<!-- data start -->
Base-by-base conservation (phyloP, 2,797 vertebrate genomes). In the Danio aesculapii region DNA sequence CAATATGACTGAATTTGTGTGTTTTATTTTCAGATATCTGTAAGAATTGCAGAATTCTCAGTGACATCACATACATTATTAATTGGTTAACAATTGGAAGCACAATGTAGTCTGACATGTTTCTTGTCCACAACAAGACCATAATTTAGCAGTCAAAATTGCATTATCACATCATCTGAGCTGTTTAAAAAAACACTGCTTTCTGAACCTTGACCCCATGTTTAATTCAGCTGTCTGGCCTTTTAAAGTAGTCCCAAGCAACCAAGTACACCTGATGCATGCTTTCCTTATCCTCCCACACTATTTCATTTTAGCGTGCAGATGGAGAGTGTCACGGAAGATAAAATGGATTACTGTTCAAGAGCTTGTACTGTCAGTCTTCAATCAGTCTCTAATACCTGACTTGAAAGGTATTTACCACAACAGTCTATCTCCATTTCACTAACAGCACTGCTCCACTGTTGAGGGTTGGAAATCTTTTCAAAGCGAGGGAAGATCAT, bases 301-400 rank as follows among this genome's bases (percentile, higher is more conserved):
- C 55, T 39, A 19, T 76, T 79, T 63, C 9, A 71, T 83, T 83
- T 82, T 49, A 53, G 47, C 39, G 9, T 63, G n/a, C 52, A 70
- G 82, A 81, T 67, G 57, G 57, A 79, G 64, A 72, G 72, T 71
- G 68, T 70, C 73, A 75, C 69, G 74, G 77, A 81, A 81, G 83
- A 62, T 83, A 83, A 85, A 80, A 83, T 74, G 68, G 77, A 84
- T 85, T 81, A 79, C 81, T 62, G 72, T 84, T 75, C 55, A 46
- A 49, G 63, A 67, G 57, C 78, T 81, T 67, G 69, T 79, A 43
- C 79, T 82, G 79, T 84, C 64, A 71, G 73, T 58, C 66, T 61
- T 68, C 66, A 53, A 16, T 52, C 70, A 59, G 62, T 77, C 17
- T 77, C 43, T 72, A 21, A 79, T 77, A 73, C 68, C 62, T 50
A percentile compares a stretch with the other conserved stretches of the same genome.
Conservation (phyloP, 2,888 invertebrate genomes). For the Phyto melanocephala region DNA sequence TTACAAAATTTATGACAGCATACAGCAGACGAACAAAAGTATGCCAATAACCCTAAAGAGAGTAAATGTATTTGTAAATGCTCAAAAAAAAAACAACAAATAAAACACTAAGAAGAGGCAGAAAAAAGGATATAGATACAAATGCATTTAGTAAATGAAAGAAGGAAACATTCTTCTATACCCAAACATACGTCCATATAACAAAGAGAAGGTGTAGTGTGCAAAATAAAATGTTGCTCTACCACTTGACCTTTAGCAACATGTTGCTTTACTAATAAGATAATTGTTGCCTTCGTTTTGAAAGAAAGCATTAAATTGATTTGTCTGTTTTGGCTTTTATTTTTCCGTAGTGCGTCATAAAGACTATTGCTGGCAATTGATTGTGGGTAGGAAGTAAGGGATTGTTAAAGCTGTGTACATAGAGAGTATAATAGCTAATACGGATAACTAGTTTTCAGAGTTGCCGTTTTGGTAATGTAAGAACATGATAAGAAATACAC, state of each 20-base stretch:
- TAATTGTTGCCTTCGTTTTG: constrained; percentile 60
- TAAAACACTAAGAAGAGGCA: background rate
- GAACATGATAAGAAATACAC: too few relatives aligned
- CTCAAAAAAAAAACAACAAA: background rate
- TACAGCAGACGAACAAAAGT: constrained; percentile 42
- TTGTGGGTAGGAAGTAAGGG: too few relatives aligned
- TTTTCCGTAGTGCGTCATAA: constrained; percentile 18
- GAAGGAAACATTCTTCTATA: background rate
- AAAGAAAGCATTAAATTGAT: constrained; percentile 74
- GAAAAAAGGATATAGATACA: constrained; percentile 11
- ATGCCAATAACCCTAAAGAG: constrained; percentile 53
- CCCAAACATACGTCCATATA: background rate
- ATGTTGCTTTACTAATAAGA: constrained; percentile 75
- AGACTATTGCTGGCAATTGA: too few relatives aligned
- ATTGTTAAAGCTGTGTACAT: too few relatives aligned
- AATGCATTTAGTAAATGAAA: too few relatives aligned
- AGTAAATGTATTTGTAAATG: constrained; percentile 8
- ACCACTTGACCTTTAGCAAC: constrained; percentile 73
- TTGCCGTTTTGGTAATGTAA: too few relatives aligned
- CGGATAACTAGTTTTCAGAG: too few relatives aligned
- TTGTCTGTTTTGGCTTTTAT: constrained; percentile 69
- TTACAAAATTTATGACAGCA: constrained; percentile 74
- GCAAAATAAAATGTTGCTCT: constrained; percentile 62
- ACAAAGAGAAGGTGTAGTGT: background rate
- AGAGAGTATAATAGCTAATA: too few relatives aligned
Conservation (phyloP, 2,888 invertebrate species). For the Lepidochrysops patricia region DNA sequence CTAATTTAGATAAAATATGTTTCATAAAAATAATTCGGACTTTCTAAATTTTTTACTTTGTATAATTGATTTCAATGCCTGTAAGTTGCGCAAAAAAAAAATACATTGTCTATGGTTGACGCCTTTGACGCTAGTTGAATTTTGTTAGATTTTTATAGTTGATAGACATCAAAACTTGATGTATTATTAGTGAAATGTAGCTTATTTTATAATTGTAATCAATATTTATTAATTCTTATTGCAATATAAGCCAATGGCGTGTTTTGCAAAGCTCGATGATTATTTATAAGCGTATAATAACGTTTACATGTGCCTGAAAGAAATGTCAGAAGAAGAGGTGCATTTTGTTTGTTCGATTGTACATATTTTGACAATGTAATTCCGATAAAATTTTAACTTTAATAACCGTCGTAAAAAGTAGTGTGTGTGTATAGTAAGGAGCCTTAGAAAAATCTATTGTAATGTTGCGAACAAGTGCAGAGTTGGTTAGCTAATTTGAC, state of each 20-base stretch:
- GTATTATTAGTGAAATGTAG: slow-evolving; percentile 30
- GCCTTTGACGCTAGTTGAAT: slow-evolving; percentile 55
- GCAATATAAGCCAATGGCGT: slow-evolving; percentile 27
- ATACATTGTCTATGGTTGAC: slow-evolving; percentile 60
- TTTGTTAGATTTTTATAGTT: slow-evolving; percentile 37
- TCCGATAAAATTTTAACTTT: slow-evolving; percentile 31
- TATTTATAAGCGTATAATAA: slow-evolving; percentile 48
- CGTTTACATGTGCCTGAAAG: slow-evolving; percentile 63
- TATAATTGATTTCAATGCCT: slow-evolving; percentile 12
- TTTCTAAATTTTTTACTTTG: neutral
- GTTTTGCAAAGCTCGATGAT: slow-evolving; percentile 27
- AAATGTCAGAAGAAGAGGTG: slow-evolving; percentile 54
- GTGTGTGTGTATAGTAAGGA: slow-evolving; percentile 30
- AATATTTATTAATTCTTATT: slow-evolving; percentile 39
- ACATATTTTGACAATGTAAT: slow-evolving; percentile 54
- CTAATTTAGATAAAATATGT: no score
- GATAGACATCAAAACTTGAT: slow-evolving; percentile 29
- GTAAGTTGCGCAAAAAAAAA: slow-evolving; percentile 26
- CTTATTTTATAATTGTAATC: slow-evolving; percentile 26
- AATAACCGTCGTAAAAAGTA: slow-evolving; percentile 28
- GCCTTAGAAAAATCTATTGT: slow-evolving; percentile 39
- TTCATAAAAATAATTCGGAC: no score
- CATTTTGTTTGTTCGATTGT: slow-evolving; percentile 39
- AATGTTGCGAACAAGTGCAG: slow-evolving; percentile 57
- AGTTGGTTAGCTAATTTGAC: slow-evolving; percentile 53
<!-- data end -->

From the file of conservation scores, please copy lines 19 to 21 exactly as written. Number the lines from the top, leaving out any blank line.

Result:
- TTGTGGGTAGGAAGTAAGGG: too few relatives aligned
- TTTTCCGTAGTGCGTCATAA: constrained; percentile 18
- GAAGGAAACATTCTTCTATA: background rate